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Diverse perspectives on mental health

What causes mental distress and what can be done about it? What aspects of the external environment affect mental health? This module examines how social, environmental, economic and political factors shape and constrain our understandings and experiences of mental health and distress. It explores the wide range of diverse and frequently competing perspectives that characterise the world of mental health and looks at the impact of these perspectives on mental health practice and service provision. The module will appeal to anyone – lay or professional – who seeks greater understanding of this fascinating and complex area of service provision.

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OU qualifications are modular in structure; the credits from this undergraduate-level module could count towards a certificate of higher education, diploma of higher education, foundation degree or honours degree.

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Module code
Study level
2 8 5
Study method
Distance Learning
Module cost
See Module registration
Entry requirements
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What you will study

The module is complementary to our other OU level 2 module in mental health, Challenging ideas in mental health (K272). Where K272 focuses on a holistic approach to different dimensions of the individual, K225 places its emphasis on the social. You examine a range of lay, bio-medical, psychological, psychotherapeutic and social perspectives for explaining mental distress and supporting people with mental health problems. You learn from the written and spoken accounts of people who have experienced mental distress.

By the end of the module you should have developed knowledge and understanding of:

  • how social, environmental, economic and political elements shape experiences of mental health and distress, and their implications for ethical and value-based practice
  • the central importance of service users’ perspectives
  • the role of ethics and values in the context of mental health and distress
  • the range and complexity of conflicting and complementary perspectives on mental health and distress
  • the impact of diverse perspectives on mental health practice.

K225 also provides underpinning knowledge and understanding for the Ten Essential Shared Capabilities framework for the mental health workforce.

The module is divided into four study blocks.

Block 1 – Exploring Perspectives introduces the notion that there are very different views about what constitutes mental health and distress, and considers the role of the external environment – in particular social, political, environmental and economic factors – in shaping these views. The impact of labels and language used to describe mental health, and the ways in which cultural factors interact with mental health and distress are discussed, as well as debates on different ways of understanding mental distress.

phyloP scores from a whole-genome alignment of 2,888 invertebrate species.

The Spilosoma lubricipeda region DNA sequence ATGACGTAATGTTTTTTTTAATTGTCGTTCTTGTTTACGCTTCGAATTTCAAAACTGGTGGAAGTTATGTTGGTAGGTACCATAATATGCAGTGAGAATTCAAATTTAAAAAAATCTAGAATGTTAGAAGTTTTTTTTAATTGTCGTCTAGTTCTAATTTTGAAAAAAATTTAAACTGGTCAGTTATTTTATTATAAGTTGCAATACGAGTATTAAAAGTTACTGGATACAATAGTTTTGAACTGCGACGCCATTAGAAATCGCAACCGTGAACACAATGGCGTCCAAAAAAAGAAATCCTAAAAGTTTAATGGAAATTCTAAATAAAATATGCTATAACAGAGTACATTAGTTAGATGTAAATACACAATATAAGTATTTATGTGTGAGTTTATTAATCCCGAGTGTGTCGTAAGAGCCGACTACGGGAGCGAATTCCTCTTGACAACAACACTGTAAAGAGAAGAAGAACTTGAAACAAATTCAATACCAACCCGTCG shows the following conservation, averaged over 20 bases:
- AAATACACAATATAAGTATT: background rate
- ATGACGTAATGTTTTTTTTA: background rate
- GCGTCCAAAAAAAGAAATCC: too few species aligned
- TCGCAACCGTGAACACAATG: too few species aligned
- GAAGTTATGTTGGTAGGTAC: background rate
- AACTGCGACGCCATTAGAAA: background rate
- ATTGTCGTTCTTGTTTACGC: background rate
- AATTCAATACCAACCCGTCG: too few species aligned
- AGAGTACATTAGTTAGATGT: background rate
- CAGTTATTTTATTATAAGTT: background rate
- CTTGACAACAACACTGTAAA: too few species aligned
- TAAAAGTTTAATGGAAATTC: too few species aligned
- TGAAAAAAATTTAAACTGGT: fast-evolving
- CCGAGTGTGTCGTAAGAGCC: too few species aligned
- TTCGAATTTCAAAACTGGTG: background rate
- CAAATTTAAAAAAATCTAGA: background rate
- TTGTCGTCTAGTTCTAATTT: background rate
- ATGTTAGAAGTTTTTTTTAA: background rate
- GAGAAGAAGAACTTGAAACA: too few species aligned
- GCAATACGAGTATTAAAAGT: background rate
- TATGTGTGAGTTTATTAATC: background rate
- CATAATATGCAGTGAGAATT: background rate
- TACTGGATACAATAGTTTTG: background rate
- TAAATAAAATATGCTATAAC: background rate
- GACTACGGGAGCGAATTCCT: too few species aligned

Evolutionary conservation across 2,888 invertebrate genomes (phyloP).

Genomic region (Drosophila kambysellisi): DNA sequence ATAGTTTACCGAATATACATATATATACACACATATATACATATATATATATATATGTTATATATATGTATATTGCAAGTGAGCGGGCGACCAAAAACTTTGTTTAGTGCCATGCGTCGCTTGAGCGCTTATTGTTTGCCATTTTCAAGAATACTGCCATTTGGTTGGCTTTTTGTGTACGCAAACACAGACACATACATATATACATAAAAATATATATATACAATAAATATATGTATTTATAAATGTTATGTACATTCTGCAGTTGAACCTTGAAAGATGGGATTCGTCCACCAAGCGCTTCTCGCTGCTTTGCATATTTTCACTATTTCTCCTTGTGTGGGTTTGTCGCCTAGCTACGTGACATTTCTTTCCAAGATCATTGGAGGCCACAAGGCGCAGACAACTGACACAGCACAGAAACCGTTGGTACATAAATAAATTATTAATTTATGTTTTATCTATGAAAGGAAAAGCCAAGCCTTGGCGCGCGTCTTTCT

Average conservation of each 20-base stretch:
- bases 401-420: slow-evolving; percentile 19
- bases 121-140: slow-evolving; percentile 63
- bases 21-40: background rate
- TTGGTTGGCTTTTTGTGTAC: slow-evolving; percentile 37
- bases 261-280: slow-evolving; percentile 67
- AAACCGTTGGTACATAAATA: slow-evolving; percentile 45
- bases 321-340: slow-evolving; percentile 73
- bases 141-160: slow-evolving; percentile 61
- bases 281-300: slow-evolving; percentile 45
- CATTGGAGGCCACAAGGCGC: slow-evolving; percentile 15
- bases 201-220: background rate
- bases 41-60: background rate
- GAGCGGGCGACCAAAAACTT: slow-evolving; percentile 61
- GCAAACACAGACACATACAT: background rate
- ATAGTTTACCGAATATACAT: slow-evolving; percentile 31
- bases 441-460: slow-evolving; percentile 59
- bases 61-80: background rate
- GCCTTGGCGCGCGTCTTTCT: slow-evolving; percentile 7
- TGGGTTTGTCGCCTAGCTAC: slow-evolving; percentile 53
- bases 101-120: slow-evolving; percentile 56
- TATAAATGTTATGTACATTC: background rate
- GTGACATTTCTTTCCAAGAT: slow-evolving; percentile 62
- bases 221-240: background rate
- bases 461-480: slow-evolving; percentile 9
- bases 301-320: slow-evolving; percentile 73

Block 2 – Social and Ethical Contexts begins by examining the ways in which ethics and values shape and constrain understandings and practice in the world of mental health. The block raises challenging questions about the role of mental health legislation, the impact of ‘place’ on mental wellbeing, and the relationship between mental health and work. Different ways of thinking about gender and sexuality and the ways in which these can help us to appreciate some people’s experiences of mental distress are debated, and the block concludes with a discussion of how families, in their many forms, may experience and/or contribute to mental health and distress.

Block 3 – Understanding Experience The role of medical and physical treatments is examined in the context of mental distress. Problems around the definition and measurement of suicide, the complex relationship between mental distress, criminal behaviour and imprisonment, and the diverse perspectives and dilemmas relating to self-harm are discussed. The unit ends by looking at the contribution of art, culture and creative activities to mental wellbeing.

Block 4 – Perspectives on Practice looks at different types of support, including that provided by friends, relatives and neighbours, and the ways in which service users and professional workers relate to each other. It examines issues around the evaluation of mental health services, with particular emphasis on the concept of quality, and explores user involvement in service provision. Different approaches to mental health promotion are discussed. The concluding unit provides an opportunity to consolidate and revise what you’ve learnt throughout the module.

Teaching and assessment

Support from your tutor

You will have a tutor who will help you with the study material and mark and comment on your written work, and whom you can ask for advice and guidance. We may also be able to offer group tutorials or day schools that you are encouraged to attend. Where your tutorials are held will depend on the distribution of students taking the module. Contact our Student Registration & Enquiry Service if you want to know more about study with The Open University before you register.


The assessment details for this module can be found in the facts box above.

You will be expected to submit your tutor-marked assignments (TMAs) online through the eTMA system unless there are some difficulties which prevent you from doing so. In these circumstances, you must negotiate with your tutor to get their agreement to submit your assignment on paper.

Future availability

The details given here are for the module that starts in October 2014 when it will be available for the last time.


As a student of The Open University, you should be aware of the content of the Module Regulations and the Student Regulations which are available on our Essential documents website.

Course work includes:

3 Tutor-marked assignments (TMAs)